My one overriding regret is that my advice to also scale it down to 1:48 fell on deaf ears. I'm sure Dragon/Cyber-Model could have had a huge success through all these years with a quarterscale version...

I've got to admit, mere mention of this kit makes me want to dig one out of my infamous Stash and do a build for old-times' sake!

All the best

Rowan
brekinapez
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Georgia, United States
Joined: July 26, 2013
KitMaker: 2,052 posts
Model Shipwrights: 24 posts
Posted: Thursday, January 23, 2020 - 12:11 PM UTC
My only caveat regarding the Dragon kit is the DS wheel well inserts are prone to drying out and crumbling. I don't know how long extras will be available from Dragon if you need them considering how long the kit has been out.

I am in the middle of one now, and I am stalled due to one of my set being broken AND warped, so gluing the bits together won't even help. It otherwise is a great kit although take care assembling the cowling if you choose not to display the engine as the machine guns make it a tight fit.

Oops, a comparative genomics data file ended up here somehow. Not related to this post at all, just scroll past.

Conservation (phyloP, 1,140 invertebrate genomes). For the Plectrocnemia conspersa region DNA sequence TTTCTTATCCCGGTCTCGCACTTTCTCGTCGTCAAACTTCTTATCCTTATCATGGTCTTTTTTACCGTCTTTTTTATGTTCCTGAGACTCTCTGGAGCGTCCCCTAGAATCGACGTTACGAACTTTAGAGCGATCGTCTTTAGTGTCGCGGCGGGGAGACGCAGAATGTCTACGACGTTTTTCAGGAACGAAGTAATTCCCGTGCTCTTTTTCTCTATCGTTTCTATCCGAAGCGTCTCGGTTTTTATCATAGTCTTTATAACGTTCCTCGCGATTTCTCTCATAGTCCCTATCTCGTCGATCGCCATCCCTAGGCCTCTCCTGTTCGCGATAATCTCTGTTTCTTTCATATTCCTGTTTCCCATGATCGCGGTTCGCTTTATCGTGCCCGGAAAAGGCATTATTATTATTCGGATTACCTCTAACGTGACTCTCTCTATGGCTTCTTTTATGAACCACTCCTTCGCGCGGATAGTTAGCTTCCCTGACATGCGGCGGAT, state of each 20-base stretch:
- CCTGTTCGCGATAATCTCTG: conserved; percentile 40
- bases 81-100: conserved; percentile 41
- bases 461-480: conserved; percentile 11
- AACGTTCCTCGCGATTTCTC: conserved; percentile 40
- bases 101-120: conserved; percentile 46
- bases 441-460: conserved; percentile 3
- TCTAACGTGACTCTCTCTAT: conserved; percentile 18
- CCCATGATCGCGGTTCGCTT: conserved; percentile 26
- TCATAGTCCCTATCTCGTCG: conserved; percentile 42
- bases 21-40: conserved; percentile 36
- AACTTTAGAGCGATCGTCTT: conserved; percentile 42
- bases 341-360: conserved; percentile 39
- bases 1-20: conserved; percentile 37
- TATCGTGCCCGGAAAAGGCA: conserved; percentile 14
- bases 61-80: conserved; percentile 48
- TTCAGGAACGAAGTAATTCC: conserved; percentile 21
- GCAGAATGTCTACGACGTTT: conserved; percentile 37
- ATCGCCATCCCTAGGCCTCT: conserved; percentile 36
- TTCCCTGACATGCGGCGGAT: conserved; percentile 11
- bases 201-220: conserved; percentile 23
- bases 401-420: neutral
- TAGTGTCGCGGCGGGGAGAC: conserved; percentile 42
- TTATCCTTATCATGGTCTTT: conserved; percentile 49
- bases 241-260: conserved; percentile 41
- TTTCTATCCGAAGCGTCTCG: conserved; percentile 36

Removed by original poster on 01/24/20 - 00:39:18 (GMT).
Kevlar06
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Washington, United States
Joined: March 15, 2009
KitMaker: 3,228 posts
Model Shipwrights: 131 posts
Posted: Thursday, January 23, 2020 - 12:39 PM UTC

Quoted Text

My only caveat regarding the Dragon kit is the DS wheel well inserts are prone to drying out and crumbling. I don't know how long extras will be available from Dragon if you need them considering how long the kit has been out.

I am in the middle of one now, and I am stalled due to one of my set being broken AND warped, so gluing the bits together won't even help. It otherwise is a great kit although take care assembling the cowling if you choose not to display the engine as the machine guns make it a tight fit.